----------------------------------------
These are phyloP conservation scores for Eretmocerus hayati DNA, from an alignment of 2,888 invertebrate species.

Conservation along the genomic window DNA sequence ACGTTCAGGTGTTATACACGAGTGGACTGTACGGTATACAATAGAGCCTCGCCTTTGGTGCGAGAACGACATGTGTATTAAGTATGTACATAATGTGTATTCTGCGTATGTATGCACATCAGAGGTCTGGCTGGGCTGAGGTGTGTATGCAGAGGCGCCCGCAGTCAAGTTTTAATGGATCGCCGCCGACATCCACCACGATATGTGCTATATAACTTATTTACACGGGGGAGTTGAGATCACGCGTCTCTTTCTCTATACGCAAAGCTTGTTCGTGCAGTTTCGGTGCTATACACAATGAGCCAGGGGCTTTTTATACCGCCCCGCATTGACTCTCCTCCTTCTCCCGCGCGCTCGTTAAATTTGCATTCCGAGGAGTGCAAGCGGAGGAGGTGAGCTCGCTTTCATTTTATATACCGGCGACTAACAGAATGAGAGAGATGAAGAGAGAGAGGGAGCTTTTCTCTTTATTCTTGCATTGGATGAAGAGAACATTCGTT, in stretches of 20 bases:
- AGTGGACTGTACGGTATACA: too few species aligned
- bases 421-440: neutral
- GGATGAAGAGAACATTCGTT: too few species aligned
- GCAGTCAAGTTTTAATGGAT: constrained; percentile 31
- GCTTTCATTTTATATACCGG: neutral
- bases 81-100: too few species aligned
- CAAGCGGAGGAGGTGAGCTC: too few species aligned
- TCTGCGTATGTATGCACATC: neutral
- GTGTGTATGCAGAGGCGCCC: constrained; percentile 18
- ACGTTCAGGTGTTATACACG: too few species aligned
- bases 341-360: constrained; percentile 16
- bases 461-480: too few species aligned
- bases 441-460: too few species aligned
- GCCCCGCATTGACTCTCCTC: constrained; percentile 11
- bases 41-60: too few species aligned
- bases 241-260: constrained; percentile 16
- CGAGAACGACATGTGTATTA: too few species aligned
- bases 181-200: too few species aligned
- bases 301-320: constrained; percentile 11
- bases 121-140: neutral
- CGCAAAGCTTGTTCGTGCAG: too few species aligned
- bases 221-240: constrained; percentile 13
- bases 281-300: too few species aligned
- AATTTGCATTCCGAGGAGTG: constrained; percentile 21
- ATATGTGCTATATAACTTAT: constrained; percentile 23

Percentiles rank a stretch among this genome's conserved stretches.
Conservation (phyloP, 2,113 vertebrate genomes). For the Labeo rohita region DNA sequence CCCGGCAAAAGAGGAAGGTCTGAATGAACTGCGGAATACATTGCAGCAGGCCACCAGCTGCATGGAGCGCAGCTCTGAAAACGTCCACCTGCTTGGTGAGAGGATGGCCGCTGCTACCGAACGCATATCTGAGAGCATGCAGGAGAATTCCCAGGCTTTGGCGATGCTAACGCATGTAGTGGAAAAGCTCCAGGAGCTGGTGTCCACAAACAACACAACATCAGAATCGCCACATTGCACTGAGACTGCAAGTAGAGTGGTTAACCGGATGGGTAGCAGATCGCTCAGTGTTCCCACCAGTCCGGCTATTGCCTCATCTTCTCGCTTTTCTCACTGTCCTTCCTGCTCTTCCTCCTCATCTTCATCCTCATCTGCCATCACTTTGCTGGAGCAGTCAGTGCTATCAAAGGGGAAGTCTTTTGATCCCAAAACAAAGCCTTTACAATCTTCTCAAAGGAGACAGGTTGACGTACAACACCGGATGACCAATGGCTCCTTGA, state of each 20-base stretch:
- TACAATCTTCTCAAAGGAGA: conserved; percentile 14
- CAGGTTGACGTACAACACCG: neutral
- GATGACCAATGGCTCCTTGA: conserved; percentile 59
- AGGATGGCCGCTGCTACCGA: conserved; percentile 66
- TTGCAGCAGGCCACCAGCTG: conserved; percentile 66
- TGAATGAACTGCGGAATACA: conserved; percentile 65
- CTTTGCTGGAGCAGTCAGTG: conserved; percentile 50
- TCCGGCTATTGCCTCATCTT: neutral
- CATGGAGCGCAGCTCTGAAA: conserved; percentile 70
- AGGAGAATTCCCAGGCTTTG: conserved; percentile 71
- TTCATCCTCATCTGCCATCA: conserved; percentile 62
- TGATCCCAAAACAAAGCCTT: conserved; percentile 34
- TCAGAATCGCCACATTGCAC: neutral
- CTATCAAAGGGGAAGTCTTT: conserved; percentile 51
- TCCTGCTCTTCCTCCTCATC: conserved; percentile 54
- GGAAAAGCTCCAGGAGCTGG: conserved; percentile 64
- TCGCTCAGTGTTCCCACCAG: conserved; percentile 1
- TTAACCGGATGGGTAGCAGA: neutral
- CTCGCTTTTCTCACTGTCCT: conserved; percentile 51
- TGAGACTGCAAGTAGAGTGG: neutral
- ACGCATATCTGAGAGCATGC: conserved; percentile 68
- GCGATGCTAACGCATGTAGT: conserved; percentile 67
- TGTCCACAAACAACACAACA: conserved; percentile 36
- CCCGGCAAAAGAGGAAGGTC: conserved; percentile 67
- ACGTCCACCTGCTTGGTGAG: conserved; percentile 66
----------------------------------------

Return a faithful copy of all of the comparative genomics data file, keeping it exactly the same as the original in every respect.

These are phyloP conservation scores for Eretmocerus hayati DNA, from an alignment of 2,888 invertebrate species.

Conservation along the genomic window DNA sequence ACGTTCAGGTGTTATACACGAGTGGACTGTACGGTATACAATAGAGCCTCGCCTTTGGTGCGAGAACGACATGTGTATTAAGTATGTACATAATGTGTATTCTGCGTATGTATGCACATCAGAGGTCTGGCTGGGCTGAGGTGTGTATGCAGAGGCGCCCGCAGTCAAGTTTTAATGGATCGCCGCCGACATCCACCACGATATGTGCTATATAACTTATTTACACGGGGGAGTTGAGATCACGCGTCTCTTTCTCTATACGCAAAGCTTGTTCGTGCAGTTTCGGTGCTATACACAATGAGCCAGGGGCTTTTTATACCGCCCCGCATTGACTCTCCTCCTTCTCCCGCGCGCTCGTTAAATTTGCATTCCGAGGAGTGCAAGCGGAGGAGGTGAGCTCGCTTTCATTTTATATACCGGCGACTAACAGAATGAGAGAGATGAAGAGAGAGAGGGAGCTTTTCTCTTTATTCTTGCATTGGATGAAGAGAACATTCGTT, in stretches of 20 bases:
- AGTGGACTGTACGGTATACA: too few species aligned
- bases 421-440: neutral
- GGATGAAGAGAACATTCGTT: too few species aligned
- GCAGTCAAGTTTTAATGGAT: constrained; percentile 31
- GCTTTCATTTTATATACCGG: neutral
- bases 81-100: too few species aligned
- CAAGCGGAGGAGGTGAGCTC: too few species aligned
- TCTGCGTATGTATGCACATC: neutral
- GTGTGTATGCAGAGGCGCCC: constrained; percentile 18
- ACGTTCAGGTGTTATACACG: too few species aligned
- bases 341-360: constrained; percentile 16
- bases 461-480: too few species aligned
- bases 441-460: too few species aligned
- GCCCCGCATTGACTCTCCTC: constrained; percentile 11
- bases 41-60: too few species aligned
- bases 241-260: constrained; percentile 16
- CGAGAACGACATGTGTATTA: too few species aligned
- bases 181-200: too few species aligned
- bases 301-320: constrained; percentile 11
- bases 121-140: neutral
- CGCAAAGCTTGTTCGTGCAG: too few species aligned
- bases 221-240: constrained; percentile 13
- bases 281-300: too few species aligned
- AATTTGCATTCCGAGGAGTG: constrained; percentile 21
- ATATGTGCTATATAACTTAT: constrained; percentile 23

Percentiles rank a stretch among this genome's conserved stretches.
Conservation (phyloP, 2,113 vertebrate genomes). For the Labeo rohita region DNA sequence CCCGGCAAAAGAGGAAGGTCTGAATGAACTGCGGAATACATTGCAGCAGGCCACCAGCTGCATGGAGCGCAGCTCTGAAAACGTCCACCTGCTTGGTGAGAGGATGGCCGCTGCTACCGAACGCATATCTGAGAGCATGCAGGAGAATTCCCAGGCTTTGGCGATGCTAACGCATGTAGTGGAAAAGCTCCAGGAGCTGGTGTCCACAAACAACACAACATCAGAATCGCCACATTGCACTGAGACTGCAAGTAGAGTGGTTAACCGGATGGGTAGCAGATCGCTCAGTGTTCCCACCAGTCCGGCTATTGCCTCATCTTCTCGCTTTTCTCACTGTCCTTCCTGCTCTTCCTCCTCATCTTCATCCTCATCTGCCATCACTTTGCTGGAGCAGTCAGTGCTATCAAAGGGGAAGTCTTTTGATCCCAAAACAAAGCCTTTACAATCTTCTCAAAGGAGACAGGTTGACGTACAACACCGGATGACCAATGGCTCCTTGA, state of each 20-base stretch:
- TACAATCTTCTCAAAGGAGA: conserved; percentile 14
- CAGGTTGACGTACAACACCG: neutral
- GATGACCAATGGCTCCTTGA: conserved; percentile 59
- AGGATGGCCGCTGCTACCGA: conserved; percentile 66
- TTGCAGCAGGCCACCAGCTG: conserved; percentile 66
- TGAATGAACTGCGGAATACA: conserved; percentile 65
- CTTTGCTGGAGCAGTCAGTG: conserved; percentile 50
- TCCGGCTATTGCCTCATCTT: neutral
- CATGGAGCGCAGCTCTGAAA: conserved; percentile 70
- AGGAGAATTCCCAGGCTTTG: conserved; percentile 71
- TTCATCCTCATCTGCCATCA: conserved; percentile 62
- TGATCCCAAAACAAAGCCTT: conserved; percentile 34
- TCAGAATCGCCACATTGCAC: neutral
- CTATCAAAGGGGAAGTCTTT: conserved; percentile 51
- TCCTGCTCTTCCTCCTCATC: conserved; percentile 54
- GGAAAAGCTCCAGGAGCTGG: conserved; percentile 64
- TCGCTCAGTGTTCCCACCAG: conserved; percentile 1
- TTAACCGGATGGGTAGCAGA: neutral
- CTCGCTTTTCTCACTGTCCT: conserved; percentile 51
- TGAGACTGCAAGTAGAGTGG: neutral
- ACGCATATCTGAGAGCATGC: conserved; percentile 68
- GCGATGCTAACGCATGTAGT: conserved; percentile 67
- TGTCCACAAACAACACAACA: conserved; percentile 36
- CCCGGCAAAAGAGGAAGGTC: conserved; percentile 67
- ACGTCCACCTGCTTGGTGAG: conserved; percentile 66